In this press release, Chevron stated, in pertinent part:

“[Judge Kaplan's decision] finds that Steven Donziger, the lead American lawyer behind the Ecuadorian lawsuit against the company, violated the federal Racketeer Influenced and Corrupt Organizations Act (RICO), committing extortion, money laundering, wire fraud, Foreign Corrupt Practices Act violations, witness tampering and obstruction of justice in obtaining the Ecuadorian judgment and in trying to cover up his and his associates’ crimes.  [...]  Chevron’s reputation was taken hostage and held for a multibillion-dollar ransom. Rather than give in and pay these criminals off, Chevron exposed the truth. Chevron is pleased with today’s judgment. We are confident that any court that respects the rule of law will likewise find the Ecuadorian judgment to be illegitimate and unenforceable.”

For additional coverage of Judge Kaplan’s decision, see here from the New York Times and here from Reuters.  In addition, this 2013 Wall Street Journal article goes in-depth as to Donziger and the case.

Did Richard Liedo Win Or Lose?

Monday, December 23rd, 2013

[This post is part of a periodic series regarding "old" FCPA enforcement actions]

This previous post highlighted the 1989 Foreign Corrupt Practices Act enforcement action against NAPCO International in connection with military sales to the Republic of Niger.  The previous post noted that the DOJ also criminally charged the Vice President of the Aerospace Division of NAPCO and that this individual exercised his constitutional right to a jury trial and put the DOJ to its burden of proof.

That person was Richard Liedo and his enforcement action is worthy of its own post.

Among other things, the Liebo enforcement action resulted in a rare appellate FCPA decision, and an often overlooked one at that given that the court concluded that a jury could find that a subordinate who acted at his supervisor’s direction in providing a thing of value to a foreign official lacked “corrupt” intent.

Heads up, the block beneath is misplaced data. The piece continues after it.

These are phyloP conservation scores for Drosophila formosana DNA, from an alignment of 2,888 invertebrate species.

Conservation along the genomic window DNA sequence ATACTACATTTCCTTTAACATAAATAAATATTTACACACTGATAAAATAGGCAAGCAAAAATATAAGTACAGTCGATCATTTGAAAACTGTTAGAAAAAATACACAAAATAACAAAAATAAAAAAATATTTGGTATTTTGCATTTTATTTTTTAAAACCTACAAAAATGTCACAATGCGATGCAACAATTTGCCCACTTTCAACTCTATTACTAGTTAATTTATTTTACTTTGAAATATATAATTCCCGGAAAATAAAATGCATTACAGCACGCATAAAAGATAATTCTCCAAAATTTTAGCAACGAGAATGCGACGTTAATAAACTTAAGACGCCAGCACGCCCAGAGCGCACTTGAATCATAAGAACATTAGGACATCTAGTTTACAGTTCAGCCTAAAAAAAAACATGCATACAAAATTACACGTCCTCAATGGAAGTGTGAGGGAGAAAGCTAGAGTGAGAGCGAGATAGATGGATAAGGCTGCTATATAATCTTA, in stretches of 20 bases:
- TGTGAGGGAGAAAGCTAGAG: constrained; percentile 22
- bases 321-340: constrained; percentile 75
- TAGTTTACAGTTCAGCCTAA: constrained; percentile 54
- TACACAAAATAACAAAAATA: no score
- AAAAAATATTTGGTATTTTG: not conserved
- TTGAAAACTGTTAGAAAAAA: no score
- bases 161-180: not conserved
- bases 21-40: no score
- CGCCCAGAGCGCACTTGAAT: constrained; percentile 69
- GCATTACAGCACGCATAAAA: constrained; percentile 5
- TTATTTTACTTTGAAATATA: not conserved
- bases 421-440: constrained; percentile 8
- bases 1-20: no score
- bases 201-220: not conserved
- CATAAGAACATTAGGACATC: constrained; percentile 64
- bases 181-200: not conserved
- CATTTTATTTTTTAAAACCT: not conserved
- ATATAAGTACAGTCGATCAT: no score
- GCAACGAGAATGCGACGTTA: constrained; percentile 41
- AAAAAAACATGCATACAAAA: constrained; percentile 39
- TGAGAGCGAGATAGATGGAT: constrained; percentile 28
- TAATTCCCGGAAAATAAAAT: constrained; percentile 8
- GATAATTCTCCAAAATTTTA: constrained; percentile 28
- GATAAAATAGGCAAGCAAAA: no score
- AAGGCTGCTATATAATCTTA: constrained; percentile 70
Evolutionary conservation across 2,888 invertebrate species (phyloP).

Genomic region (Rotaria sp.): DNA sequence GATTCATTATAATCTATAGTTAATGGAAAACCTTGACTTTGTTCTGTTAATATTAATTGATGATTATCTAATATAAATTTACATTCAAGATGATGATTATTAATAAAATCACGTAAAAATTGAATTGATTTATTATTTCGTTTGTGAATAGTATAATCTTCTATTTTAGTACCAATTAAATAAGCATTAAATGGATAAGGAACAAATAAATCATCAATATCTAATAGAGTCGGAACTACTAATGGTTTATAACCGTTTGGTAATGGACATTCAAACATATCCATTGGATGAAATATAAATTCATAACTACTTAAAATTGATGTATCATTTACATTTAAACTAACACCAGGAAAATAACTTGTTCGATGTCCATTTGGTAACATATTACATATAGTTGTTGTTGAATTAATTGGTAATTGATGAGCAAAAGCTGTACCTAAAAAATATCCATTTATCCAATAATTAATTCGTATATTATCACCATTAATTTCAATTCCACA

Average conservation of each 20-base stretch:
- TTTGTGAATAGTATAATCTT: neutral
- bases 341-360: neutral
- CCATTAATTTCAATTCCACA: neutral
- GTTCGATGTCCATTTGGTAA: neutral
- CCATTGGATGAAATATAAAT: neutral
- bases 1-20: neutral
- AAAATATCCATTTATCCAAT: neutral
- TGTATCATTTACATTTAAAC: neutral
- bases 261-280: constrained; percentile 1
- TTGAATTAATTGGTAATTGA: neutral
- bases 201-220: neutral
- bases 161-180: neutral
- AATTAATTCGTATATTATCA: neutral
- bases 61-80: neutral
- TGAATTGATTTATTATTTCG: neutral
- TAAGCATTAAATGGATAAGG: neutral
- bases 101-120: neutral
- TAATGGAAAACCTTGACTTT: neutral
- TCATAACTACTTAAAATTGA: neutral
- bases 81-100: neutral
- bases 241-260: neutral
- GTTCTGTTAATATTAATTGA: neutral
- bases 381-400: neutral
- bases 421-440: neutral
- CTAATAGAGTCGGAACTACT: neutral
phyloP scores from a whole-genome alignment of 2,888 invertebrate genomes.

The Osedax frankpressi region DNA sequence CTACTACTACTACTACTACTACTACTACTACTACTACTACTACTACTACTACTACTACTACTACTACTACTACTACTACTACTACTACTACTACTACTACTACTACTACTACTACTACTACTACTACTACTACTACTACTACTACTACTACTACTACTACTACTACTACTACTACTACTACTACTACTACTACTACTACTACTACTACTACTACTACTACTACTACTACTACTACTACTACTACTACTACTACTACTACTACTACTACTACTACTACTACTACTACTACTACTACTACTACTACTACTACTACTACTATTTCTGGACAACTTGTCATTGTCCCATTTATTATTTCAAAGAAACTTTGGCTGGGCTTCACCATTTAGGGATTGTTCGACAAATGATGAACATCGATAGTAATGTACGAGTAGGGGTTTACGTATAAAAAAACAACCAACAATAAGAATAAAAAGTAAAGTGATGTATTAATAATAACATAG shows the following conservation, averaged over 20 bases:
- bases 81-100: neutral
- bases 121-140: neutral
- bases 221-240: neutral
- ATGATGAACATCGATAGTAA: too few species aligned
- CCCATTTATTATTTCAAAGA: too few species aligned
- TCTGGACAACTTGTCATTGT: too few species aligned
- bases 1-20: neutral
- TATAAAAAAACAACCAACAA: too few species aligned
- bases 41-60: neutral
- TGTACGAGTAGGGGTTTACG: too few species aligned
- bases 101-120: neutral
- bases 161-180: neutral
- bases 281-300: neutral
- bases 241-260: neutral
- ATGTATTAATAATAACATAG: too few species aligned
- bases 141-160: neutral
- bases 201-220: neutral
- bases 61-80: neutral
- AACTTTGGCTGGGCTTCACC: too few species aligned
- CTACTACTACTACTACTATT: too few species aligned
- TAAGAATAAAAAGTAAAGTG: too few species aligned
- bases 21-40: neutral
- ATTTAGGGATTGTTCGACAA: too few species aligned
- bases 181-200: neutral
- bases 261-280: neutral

In this lengthy 62 page criminal indictment, the DOJ charged Liebo in connection with the same bribery scheme alleged in the NAPCO action.  In pertinent part, the DOJ alleged that in connection with aircraft sales to Niger, Liebo conspired with others to violate the FCPA by making payments or authorizing payments of money to “officials of the Government of Niger, that is, Tahirou Barke Doka [the First Counselor of the Embassy of Niger in Washington, D.C.] and Captain Ali Tiemogo [Chief of Maintenance for the air force component of the Niger Ministry of Defense] and “Fatouma Mailelel Boube and Amadou Mailele, both relatives of Tiemogo, while knowing that all or a portion of such money would be offered, given or promised, directly or indirectly, to foreign officials, namely Barke and Tiemogo” for the purpose of “influencing the acts and decisions of Barke and Tiemogo in their official capacities, and inducing them to use their influence with the Ministry of Defense.”

In addition to the conspiracy charge (count 1), the DOJ also charged Liebo with 10 counts of violating the FCPA’s anti-bribery provisions (counts 2 – 11), one count of violating the FCPA’s books and records provisions (count 12), three counts of aiding and abetting in the preparation of false corporate income tax returns (counts 13 – 15), and five counts of making false statements to the Defense Security Assistance Agency (DSAA) of the U.S. Department of Defense in connection with the sales (counts 16 – 20).

Liebo exercised his constitutional right to a jury trial and put the DOJ to its burden of proof.

The jury considered 19 charges against Liebo (on the first day of trial, the court granted the DOJ’s motion to dismiss one of the false statement charges) and he was acquitted of 17 charges.  The only charges Liebo was convicted of was one count of violating the FCPA’s anti-bribery provisions and one count of making a false statement to DSAA.  The FCPA charge related to the payment of $2,028 “for the airline tickets purchased for Barke’s wedding and honeymoon travel.”

As noted in this judgment, Liebo was sentenced to 18 months in federal prison.  However, as noted in a Trace Compendium entry, “Liebo only served two of the 18 months, having petitioned for, and eventually received, a retrial.”

As noted in this Eighth Circuit opinion, Liebo appealed and argued on appeal that “his convictions should be reversed because of insufficient evidence and because the district court erred in instructing the jury” and that the “district court abused its discretion by denying his motion for a new trial based on newly discovered evidence.”

As to the FCPA anti-bribery charge Liebo was found guilty on, he argued on appeal that: (1) there was insufficient evidence to show that the airline tickets were given to obtain or retain business; and (2) that there was no evidence to show that his gift of honeymoon tickets was done corruptly.

After setting forth the standard of review (i.e. considering the evidence in the light most favorable to the government with all reasonable inferences and credibility determinations made in support of the jury’s verdict), the court stated as follows as to obtain or retain business.